The Black market in skincare is rife with tanning products. Most tanning products are derived from illegal sources and are highly addictive. Given the high potential for addiction, knowing how over-the-counter (OTC) tanning injections work is essential. Over-the-counter (OTC) refer to cosmetic products promoted as safe and effective at achieving a sunless tan. It also helps you review which ones are safe and not. Get ready to meet your favorite OEMs, cosmetologists, and consultants.
The term over-the-counter indicates they are intended for use in non-medical environments. However, they can be used in medical settings, and their use may not require a prescription. A variety of over-the-counter tanning products are available, including self-tanners, UV lamps, mousse, and spray-on tans. These products can be purchased in drug stores or beauty supply shops. Also, they can be purchased on the Internet. Their use is often promoted as a solution for people who want to achieve a sun-kissed glow or are looking for a more relaxed skin tone. Besides the cost of tanning, there are other factors to consider when choosing the best over-the-counter tanning solution. For example, the effectiveness and safety of over-the-counter tanning treatments have not been well documented by research. As a result, consumers must make educated decisions about their choices regarding this type of treatment.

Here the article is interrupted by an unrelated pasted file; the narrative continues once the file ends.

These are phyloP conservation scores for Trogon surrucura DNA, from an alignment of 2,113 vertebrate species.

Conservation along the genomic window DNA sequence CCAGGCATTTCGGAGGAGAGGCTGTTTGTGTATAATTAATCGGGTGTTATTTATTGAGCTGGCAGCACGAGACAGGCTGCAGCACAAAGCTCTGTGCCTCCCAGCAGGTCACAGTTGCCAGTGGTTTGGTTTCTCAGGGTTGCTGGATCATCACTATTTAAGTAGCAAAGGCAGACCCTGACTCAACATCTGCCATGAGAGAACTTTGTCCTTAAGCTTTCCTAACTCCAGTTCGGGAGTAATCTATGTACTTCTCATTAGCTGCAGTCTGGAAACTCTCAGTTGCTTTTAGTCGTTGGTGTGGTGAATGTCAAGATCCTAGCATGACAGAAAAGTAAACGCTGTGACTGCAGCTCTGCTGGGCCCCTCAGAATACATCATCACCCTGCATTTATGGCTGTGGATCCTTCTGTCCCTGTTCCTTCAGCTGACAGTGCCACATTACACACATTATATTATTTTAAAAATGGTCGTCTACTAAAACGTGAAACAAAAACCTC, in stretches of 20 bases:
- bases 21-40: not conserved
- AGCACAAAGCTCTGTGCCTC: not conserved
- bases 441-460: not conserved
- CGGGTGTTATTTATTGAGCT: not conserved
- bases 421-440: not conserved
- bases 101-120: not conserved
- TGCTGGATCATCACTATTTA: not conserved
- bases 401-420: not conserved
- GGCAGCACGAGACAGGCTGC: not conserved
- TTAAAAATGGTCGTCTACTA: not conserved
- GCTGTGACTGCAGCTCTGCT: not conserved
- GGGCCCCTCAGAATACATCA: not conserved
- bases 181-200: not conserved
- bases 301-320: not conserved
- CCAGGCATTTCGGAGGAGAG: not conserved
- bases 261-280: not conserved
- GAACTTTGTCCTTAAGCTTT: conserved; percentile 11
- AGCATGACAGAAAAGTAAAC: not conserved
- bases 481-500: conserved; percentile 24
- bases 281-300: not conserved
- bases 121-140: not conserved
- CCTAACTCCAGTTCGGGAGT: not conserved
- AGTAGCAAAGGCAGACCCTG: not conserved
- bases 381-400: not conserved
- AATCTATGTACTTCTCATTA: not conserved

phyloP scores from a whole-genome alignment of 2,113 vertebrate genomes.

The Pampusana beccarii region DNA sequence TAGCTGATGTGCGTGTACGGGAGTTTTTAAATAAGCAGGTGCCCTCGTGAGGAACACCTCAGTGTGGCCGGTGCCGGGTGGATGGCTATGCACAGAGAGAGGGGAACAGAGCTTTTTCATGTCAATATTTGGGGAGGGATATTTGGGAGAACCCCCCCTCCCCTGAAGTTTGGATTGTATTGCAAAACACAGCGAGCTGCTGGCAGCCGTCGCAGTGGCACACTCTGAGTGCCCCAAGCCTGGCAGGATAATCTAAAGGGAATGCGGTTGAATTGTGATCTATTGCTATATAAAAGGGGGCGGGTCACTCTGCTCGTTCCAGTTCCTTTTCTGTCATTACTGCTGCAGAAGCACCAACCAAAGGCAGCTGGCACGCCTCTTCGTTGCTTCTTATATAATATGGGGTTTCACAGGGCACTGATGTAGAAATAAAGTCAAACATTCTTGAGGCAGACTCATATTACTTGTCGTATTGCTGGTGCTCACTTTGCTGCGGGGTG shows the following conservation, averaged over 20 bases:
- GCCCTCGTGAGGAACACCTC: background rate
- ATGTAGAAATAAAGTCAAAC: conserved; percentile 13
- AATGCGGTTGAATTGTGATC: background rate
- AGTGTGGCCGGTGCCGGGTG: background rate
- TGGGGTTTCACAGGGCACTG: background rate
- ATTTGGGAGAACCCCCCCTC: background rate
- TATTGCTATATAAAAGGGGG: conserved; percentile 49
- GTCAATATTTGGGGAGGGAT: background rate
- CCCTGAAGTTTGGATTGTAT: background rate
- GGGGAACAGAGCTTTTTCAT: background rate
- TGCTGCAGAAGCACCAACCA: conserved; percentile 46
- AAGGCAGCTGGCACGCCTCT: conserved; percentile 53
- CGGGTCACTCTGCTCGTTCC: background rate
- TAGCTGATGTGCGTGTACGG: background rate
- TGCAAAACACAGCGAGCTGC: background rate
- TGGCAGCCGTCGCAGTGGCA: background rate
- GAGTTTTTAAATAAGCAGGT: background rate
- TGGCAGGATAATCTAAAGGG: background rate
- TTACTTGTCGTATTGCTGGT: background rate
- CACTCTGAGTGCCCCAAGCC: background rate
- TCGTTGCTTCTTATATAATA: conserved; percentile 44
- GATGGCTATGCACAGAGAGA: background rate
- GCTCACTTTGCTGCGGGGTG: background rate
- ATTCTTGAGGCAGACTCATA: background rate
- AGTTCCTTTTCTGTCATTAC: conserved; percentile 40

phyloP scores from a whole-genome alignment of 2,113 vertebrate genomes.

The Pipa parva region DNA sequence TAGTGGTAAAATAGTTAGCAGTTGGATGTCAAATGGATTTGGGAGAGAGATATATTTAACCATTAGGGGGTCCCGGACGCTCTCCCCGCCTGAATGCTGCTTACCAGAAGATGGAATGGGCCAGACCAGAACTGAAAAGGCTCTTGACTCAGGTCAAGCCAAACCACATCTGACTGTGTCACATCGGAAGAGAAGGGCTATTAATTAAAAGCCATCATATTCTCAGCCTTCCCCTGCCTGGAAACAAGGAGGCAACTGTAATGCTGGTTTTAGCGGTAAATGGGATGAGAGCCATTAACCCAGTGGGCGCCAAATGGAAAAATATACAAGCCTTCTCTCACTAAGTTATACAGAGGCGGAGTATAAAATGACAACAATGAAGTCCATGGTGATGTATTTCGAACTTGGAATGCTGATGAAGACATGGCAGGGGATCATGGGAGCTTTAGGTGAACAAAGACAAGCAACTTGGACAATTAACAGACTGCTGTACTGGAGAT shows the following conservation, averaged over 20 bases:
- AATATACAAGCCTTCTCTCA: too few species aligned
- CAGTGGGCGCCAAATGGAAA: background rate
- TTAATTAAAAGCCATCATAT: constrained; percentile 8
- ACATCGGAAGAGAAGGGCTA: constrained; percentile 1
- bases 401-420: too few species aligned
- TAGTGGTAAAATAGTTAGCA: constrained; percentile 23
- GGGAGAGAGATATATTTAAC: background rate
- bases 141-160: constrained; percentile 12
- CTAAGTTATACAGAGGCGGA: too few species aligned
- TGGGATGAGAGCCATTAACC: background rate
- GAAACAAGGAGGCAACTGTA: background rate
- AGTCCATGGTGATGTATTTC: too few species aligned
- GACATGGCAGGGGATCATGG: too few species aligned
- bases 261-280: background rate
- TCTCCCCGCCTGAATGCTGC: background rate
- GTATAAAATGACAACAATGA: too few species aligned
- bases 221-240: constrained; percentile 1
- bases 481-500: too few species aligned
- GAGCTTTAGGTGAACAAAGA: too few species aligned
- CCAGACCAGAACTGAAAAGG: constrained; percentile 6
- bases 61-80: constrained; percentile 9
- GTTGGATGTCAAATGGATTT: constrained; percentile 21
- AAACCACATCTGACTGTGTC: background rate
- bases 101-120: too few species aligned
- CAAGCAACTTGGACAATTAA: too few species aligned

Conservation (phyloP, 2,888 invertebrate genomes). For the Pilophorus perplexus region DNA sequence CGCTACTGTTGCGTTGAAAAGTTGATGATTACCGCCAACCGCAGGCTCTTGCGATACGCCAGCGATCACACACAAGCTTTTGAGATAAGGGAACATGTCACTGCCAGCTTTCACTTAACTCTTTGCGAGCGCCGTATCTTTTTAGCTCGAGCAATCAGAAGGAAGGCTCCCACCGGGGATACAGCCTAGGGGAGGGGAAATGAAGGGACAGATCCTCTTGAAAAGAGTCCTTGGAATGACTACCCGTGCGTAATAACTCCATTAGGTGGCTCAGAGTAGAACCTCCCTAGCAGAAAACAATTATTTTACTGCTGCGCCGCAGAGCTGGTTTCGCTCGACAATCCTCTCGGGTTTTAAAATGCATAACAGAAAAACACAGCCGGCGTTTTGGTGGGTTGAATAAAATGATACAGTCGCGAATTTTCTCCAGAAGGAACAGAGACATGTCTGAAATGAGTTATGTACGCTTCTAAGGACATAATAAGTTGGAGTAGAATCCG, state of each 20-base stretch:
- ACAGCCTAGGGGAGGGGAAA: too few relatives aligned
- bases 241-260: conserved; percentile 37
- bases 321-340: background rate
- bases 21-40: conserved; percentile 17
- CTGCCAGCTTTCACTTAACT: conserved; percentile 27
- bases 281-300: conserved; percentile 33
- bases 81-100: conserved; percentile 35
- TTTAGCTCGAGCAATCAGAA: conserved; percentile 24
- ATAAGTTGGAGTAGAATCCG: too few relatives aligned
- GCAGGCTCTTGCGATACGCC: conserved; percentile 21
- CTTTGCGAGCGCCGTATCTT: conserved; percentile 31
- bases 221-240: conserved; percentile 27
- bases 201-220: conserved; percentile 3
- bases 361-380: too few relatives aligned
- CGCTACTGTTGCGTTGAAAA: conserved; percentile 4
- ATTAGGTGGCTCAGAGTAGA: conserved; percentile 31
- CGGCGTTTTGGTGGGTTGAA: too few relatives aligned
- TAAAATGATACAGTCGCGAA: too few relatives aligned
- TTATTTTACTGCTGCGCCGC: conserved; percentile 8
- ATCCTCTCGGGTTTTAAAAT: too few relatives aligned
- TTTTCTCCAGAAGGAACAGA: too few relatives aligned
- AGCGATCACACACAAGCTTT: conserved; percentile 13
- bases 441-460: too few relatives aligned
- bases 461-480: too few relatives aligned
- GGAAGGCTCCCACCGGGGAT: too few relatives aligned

Understanding the potential risks and possible consequences of using over-the-counter tanning products is essential. It’s important to know what sunless tanning injections look like, where they come from, who’s selling them, and their side effects. The article begins with a brief overview of the chemical makeup of a tanning product—what it does and how effective it is at achieving a “natural glow” without the need for sun exposure. Then it discusses the risks associated with the overuse of OTC skincare products and how they may result in an overdose. Next comes a discussion on possible risks related to using OTC cosmetic skincare—such as an allergic reaction. The article then provides more information on knowledge requirements about its use—who should not use over-the-counter tanning products such as oily skin types; those who have conditions that may make them more sensitive to OTC tanning agents eczema, psoriasis, or rosacea. Finally, the article provides an overview of a market study that examined the OTC tanning products and their side effects.
In summary, it’s essential to understand your skin type and know why a particular tanning agent may not be suitable for you—the risks associated with using over-the-counter tanning agents, how to identify which tanning agents are safe to use on your skin, and how to avoid overuse of these products.